The narrow application of Rawls in business ethics: A political conception of both stakeholder theory and the morality of markets
David Bourget (Western Ontario)
David Chalmers (ANU, NYU)
Rafael De Clercq
Jack Alan Reynolds
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Journal of Business Ethics 97 (4):563-579 (2010)
This paper argues that Rawls’ principles of justice provide a normative foundation for stakeholder theory. The principles articulate (at an abstract level) citizens’ rights; these rights create interests across all aspects of society, including in the space of economic activity; and therefore, stakeholders – as citizens – have legitimate interests in the space of economic activity. This approach to stakeholder theory suggests a political interpretation of Boatright’s Moral Market approach, one that emphasizes the rights/place of citizens. And this approach to stakeholder theory – in terms of citizens – raises a further question, what rights and obligations do economic agents have, beyond those attached to their roles as citizens? Rawls would reject additional rights and obligations of this sort for two reasons, one tied to freedom and one tied to pluralism. Rawls’ work therefore presses us to re-conceptualize the place of ethical claims in the economic context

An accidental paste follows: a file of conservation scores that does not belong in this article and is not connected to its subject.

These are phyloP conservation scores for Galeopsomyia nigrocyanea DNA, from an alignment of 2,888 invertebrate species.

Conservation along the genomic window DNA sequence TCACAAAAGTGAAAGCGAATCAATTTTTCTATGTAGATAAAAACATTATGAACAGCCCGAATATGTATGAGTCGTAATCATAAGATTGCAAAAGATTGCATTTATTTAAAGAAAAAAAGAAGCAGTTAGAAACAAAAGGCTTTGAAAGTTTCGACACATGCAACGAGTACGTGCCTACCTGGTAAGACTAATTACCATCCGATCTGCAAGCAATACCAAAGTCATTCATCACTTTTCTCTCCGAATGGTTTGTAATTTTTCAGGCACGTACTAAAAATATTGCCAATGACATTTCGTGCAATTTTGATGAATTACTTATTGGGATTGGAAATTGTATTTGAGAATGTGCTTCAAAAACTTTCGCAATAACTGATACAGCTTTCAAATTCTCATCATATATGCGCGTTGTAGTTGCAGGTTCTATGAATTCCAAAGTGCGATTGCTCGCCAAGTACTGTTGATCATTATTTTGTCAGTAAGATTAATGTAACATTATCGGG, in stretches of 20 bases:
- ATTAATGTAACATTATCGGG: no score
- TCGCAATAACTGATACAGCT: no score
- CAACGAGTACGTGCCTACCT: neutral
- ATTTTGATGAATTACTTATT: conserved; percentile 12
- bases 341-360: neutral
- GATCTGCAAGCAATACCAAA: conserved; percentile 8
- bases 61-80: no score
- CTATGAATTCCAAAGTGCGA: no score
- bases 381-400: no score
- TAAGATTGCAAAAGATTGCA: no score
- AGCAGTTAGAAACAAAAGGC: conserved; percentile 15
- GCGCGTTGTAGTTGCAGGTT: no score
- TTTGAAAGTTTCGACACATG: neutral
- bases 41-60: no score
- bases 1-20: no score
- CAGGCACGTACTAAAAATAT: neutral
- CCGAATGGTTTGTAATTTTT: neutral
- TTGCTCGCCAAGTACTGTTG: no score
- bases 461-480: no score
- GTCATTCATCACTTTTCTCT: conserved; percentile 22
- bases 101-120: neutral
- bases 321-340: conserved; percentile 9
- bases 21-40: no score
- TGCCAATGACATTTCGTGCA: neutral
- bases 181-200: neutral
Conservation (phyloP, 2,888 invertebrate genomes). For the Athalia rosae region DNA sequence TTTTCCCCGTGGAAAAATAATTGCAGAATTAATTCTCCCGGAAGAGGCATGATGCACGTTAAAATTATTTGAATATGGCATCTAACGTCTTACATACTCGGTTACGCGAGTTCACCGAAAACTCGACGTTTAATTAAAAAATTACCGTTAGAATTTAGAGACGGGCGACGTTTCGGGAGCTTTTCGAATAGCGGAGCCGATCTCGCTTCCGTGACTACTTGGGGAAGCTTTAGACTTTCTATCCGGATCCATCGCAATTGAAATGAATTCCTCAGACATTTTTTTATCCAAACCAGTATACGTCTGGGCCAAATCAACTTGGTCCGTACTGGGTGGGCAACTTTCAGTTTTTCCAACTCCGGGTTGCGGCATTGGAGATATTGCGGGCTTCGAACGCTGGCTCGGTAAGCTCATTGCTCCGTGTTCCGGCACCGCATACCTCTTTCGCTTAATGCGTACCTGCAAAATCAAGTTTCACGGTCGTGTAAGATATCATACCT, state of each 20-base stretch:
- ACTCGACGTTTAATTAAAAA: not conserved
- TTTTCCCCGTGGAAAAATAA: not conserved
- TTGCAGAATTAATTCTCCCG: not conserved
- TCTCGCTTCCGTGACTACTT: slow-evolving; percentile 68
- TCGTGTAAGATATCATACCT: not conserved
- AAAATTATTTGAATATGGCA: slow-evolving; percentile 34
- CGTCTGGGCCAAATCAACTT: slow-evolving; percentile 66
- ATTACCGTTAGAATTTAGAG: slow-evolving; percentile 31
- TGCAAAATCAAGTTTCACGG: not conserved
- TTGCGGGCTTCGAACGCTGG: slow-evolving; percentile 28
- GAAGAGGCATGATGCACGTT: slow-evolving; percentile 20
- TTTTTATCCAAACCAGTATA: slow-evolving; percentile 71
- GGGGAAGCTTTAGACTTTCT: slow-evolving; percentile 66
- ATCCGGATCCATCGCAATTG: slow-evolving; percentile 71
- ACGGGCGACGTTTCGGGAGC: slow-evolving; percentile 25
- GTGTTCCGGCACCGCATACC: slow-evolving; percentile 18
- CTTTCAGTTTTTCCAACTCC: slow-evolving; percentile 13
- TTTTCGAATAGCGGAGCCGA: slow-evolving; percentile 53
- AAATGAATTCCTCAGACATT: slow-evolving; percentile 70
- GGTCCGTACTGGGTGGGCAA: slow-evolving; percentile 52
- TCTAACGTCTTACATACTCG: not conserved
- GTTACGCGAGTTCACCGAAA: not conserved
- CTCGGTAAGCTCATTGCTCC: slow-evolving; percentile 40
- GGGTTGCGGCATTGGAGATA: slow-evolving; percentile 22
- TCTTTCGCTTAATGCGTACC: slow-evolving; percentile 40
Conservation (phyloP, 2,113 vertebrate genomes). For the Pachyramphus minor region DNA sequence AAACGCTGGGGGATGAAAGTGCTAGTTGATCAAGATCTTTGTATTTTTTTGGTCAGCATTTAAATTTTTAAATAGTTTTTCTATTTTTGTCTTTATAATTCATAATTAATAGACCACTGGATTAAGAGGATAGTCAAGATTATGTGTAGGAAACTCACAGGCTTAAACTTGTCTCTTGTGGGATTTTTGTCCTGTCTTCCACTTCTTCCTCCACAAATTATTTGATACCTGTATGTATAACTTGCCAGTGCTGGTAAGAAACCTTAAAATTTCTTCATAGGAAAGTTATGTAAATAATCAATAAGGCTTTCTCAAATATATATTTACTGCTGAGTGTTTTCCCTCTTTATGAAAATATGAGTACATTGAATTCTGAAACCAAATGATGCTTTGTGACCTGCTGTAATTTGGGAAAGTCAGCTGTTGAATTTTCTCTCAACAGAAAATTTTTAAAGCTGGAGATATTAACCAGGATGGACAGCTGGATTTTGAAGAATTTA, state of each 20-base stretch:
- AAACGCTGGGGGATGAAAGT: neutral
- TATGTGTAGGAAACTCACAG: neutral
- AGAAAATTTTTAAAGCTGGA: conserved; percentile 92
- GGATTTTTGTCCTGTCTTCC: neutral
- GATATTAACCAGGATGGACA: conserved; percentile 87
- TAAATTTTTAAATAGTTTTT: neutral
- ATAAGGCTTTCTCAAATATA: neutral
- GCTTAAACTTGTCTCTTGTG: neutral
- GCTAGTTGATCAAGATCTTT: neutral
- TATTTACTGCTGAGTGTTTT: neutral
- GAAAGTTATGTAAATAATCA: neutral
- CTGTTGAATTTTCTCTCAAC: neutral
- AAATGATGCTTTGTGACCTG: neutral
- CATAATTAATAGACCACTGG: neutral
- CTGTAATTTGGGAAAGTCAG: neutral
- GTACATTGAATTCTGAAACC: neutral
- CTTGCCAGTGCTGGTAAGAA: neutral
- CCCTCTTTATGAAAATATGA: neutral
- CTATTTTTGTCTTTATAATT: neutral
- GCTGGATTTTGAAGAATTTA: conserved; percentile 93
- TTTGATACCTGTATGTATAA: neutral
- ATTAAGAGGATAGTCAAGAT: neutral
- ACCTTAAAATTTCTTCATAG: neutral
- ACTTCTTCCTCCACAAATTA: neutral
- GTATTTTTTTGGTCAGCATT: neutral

|Keywords||Rawls stakeholder theory (normative foundations) social contract theory Moral Markets approach organizational ethics|
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References found in this work BETA
John Douglas Bishop (2008). For-Profit Corporations in a Just Society. Business Ethics Quarterly 18 (2):191-212.
John R. Boatright (1999). Does Business Ethics Rest on a Mistake? Business Ethics Quarterly 9 (4):583-591.
G. A. Cohen (2000). If You're an Egalitarian, How Come You're so Rich. Journal of Ethics 4 (1-2):1-26.
Norman Daniels (2003). Democratic Equality: Rawls's Complex Egalitarianism. In Samuel Richard Freeman (ed.), The Cambridge Companion to Rawls. Cambridge University Press. 241--76.
Burton Dreben (2003). 8 On Rawls and Political Liberalism1. In Samuel Richard Freeman (ed.), The Cambridge Companion to Rawls. Cambridge University Press. 316.
Citations of this work BETA
Montgomery Van Wart, David Baker & Anna Ni (forthcoming). Using a Faculty Survey to Kick-Start an Ethics Curriculum Upgrade. Journal of Business Ethics.
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